The problem isn't Republicans. It isn't even Democrats.
(The problem may not even be Libertarians but we will never know will we...)

Our problem is government by popularity contest in a world that will keep watching more then 5 seconds after they hear "Kardashians". We have a people that let the courts declare that corporations have the rights assigned to people. We have "We The People" who are so adverse to risk that they live in fear of terrorists while living in the safest era in human history and then they demand that the government devours personal liberties en masse to give what is only the popular appearance of something called "safety". We have a country that when polled 80% were in favor of warning labels on food that has DNA in it. (And if you are reading this and you don't know why DNA warnings are an unbelievably stupid idea then you are an idiot and you should stop reading now and take some remedial science courses immediately.)

How to solve this? (If it is even remotely possible...) Demand that children are COMPETENT in critical thinking and understand that the underlying principles of this country are about taking the RISK OF LIBERTY, that government DOES NOT SOLVE PROBLEMS, and to take personal responsibility for things around them.

(... Hallelujah... Holy shit... Where's the Tylenol?)

Comment: Range and Charging (Score 1) 229

The range and the length of time that it takes to charge a battery is the big Achilles heel to the adoption of the electric car.
Every RC car enthusiast solved that problem a few decades ago by using standardized modular battery packs.

Why can't the car industry "invent" batteries that are of a modular form factor and easily swappable at a charging station? (perhaps using multiples of a standard size which can be configured in different locations and numbers to fit a vehicle's needs.)

Yes, Tesla has done the basics of this in a non modular/standardized way which has much improved potential but misses on the ubiquitousness of an "automotive D cell".

Comment: OMG your right! (Score 1) 163

by Gription (#49236749) Attached to: Man Claiming Half Ownership of Facebook Is Now a Fugitive
It would so TOTALLY make more sense to keep non violent criminals in prison where it costs $60k a year to house them. (Uhhh, yeahhh....)

Or were you trying to say you don't think there should be sentencing of confinement for anything except violent offenses? (Because white collar crime doesn't really count does it ...)

Comment: Re:Alternate Link (Score 2) 292

by Gription (#49221633) Attached to: Do Tech Companies Ask For Way Too Much From Job Candidates?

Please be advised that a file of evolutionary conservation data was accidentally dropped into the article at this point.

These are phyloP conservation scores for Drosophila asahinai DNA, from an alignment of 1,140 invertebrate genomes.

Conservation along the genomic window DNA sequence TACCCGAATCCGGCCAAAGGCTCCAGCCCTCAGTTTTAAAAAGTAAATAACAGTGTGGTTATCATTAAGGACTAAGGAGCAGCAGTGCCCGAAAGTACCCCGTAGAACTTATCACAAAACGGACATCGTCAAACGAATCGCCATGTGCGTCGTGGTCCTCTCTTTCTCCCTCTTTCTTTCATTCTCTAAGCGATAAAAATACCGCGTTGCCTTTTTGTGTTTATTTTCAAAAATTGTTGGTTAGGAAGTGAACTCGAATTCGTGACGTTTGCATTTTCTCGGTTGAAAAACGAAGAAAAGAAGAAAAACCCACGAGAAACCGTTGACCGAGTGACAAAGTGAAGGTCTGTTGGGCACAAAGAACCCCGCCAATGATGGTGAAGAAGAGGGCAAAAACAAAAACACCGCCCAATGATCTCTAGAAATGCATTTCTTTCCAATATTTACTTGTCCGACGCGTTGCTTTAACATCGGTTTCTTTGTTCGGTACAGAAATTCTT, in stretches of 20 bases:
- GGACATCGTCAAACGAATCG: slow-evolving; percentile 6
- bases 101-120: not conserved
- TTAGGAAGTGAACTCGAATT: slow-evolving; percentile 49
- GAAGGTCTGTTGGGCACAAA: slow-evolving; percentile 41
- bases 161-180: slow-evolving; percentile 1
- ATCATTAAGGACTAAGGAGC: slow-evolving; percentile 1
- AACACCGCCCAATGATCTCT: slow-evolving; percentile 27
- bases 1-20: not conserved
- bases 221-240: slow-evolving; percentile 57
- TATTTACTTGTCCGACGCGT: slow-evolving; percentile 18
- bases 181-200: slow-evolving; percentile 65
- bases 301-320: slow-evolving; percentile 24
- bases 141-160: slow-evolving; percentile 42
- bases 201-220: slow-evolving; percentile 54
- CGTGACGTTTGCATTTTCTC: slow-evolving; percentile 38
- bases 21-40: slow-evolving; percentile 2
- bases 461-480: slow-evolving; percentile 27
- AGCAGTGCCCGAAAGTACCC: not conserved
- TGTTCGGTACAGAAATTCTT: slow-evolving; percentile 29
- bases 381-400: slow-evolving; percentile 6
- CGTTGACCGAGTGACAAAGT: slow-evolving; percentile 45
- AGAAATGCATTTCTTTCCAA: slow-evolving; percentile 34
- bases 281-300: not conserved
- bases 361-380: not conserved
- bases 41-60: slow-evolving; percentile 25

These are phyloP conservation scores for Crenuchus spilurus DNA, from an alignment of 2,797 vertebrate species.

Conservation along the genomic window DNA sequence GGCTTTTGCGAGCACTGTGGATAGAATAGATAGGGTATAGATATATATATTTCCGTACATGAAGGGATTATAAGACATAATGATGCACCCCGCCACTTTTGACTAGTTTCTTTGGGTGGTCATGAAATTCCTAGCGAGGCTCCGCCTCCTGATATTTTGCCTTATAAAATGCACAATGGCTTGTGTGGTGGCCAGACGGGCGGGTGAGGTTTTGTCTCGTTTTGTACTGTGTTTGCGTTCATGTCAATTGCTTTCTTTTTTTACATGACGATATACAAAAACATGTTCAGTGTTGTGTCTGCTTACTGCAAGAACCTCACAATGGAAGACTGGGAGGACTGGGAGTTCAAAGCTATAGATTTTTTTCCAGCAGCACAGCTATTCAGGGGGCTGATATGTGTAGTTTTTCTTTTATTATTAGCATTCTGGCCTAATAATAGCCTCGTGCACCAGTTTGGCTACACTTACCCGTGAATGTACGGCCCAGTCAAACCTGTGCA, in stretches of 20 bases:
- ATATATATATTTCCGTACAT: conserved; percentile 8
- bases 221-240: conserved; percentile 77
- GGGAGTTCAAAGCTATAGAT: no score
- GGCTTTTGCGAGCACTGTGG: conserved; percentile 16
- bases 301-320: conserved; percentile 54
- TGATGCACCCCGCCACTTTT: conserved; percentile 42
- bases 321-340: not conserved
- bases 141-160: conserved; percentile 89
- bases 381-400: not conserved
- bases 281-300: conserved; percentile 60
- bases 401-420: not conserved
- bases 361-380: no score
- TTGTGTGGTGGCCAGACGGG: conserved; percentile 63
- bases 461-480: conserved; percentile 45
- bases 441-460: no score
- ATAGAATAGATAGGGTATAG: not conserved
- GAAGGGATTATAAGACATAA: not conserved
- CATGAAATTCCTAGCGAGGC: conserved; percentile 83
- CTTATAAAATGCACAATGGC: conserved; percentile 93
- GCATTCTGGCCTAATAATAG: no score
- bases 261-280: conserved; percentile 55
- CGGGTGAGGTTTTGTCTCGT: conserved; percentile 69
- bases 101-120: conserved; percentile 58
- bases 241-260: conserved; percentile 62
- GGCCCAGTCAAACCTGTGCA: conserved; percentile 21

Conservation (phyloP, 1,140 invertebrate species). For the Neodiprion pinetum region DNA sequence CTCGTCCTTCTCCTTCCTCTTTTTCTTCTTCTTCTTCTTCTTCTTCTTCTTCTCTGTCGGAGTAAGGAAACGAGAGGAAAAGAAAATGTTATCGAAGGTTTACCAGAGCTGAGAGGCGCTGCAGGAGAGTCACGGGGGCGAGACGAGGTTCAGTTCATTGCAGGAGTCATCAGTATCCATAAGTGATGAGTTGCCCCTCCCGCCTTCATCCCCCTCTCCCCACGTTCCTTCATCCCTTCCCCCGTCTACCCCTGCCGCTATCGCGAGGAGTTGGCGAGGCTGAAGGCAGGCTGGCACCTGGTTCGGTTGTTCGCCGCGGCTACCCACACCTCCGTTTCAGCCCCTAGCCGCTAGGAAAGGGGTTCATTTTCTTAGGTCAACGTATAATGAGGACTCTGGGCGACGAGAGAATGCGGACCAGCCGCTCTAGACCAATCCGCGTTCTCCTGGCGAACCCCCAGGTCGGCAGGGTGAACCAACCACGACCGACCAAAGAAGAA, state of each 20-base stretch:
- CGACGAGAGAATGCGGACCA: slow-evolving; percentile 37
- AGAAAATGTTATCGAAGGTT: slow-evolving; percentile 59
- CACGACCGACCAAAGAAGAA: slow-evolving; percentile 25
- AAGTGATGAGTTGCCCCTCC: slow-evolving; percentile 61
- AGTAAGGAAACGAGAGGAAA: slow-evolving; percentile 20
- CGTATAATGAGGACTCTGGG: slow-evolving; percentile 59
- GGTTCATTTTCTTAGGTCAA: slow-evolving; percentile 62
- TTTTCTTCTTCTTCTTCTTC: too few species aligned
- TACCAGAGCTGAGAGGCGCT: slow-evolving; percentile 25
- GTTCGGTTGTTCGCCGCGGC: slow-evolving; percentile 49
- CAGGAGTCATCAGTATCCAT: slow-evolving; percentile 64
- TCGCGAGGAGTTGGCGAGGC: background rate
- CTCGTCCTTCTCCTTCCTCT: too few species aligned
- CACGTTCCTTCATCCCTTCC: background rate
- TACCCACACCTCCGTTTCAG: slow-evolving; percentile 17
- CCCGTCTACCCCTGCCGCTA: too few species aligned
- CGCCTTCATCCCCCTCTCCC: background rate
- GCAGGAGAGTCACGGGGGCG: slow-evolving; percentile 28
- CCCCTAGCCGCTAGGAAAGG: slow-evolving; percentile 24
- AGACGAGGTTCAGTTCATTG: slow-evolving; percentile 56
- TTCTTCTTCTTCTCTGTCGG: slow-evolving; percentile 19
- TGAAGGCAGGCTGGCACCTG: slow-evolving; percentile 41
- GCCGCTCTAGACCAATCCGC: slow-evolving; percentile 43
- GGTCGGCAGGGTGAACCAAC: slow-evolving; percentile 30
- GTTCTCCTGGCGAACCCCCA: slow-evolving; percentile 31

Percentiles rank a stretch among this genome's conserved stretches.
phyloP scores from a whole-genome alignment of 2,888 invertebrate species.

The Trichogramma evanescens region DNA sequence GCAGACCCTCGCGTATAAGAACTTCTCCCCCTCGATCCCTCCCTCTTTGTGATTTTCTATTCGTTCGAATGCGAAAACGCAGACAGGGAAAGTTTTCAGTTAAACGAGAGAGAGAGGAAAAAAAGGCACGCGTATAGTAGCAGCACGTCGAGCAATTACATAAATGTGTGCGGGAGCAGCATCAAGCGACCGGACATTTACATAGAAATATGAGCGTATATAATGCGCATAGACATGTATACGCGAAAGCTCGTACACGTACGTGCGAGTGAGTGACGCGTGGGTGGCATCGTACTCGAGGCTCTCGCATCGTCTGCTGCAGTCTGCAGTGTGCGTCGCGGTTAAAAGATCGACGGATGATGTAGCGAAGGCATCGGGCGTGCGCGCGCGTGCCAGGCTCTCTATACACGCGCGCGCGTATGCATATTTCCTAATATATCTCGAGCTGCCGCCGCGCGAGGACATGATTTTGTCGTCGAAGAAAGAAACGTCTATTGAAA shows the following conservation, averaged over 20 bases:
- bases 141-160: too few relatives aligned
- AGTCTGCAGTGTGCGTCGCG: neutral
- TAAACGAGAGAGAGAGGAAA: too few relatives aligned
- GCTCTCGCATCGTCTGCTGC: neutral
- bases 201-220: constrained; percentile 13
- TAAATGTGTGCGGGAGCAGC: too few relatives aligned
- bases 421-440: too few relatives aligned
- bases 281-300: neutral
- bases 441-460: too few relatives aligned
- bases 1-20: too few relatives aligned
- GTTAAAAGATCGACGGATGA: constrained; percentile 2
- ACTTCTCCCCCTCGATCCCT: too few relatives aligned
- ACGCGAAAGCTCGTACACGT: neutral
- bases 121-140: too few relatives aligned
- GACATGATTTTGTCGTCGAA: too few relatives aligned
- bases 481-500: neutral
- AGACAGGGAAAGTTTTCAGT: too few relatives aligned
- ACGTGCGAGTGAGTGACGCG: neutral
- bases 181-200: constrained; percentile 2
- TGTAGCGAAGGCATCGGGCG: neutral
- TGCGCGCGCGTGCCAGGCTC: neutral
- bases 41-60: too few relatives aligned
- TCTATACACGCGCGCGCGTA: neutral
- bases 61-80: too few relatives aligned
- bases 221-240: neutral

You missed the opportunity to craft a link to pay yourself as the referrer! :$

And the article misses a BIG obvious reason for laundry lists. The better, more experienced candidates don't have certifications for any current technology because they have been working while the current technology was invented and rolled out.
The young "certified" candidates will command a significantly smaller wage and they might even be able to do the job. They also won't push back on the endless demands that you be available 24/7/365...

And when it blows up in their face you will have to find an IT worker with lots of solid real world experience to dig you out of your hole ... as a consultant...

Comment: Re:About time. (Score 0) 309

by Gription (#49019675) Attached to: The IPCC's Shifting Position On Nuclear Energy
"Large inherent losses" can be easily dealt with if there is a large supply of affordable energy.

The cost per unit of energy must be calculated to include the cost of the storage scheme. If that total cost is viable then it is "problem solved".

I've never seen a cost analysis of what it would cost to use hydrogen generation as a storage medium. There are so many uses and benefits that I've always been interested in that as a system.

Comment: Much closer then the rest of them. (Score 1) 226

by Gription (#48945921) Attached to: There Is No "You" In a Parallel Universe
The "measurement made by a conscious being" is not the deciding point. It just makes it more interesting. The quantum implications of the uncertainty principle doesn't require a consciousness to 'make a measurement' that would cause a wave function to collapse to a single solution. It happens all the time with normal interactions. The only unique thing about a consciousness being involved is we can decide to set up the conditions where it will happen and then we notice it. No one spends a lot of time on what we don't notice...

I think almost all of this discussion comes under the second heading of: http://www.suck.com/daily/1997...

Comment: Huh??? (Score 1) 251

by Gription (#48917833) Attached to: Ask Slashdot: Best Medium For Personal Archive?
RAID is not a backup or an archive solution.
If you store a raid it can't detect data and/or media degradation because the system isn't running. I haven't seen many safe deposit boxes that allow you to run a computer inside of them. The drives will most likely degrade inside of 10 years.

To archive something you want archival media. Something like the 100+ or 200+ year gold archival DVDs and Blu-ray discs. The readers for those disks will be available for a couple decades at least. (Look at M-Disc as an example)

An inclined plane is a slope up. -- Willard Espy, "An Almanac of Words at Play"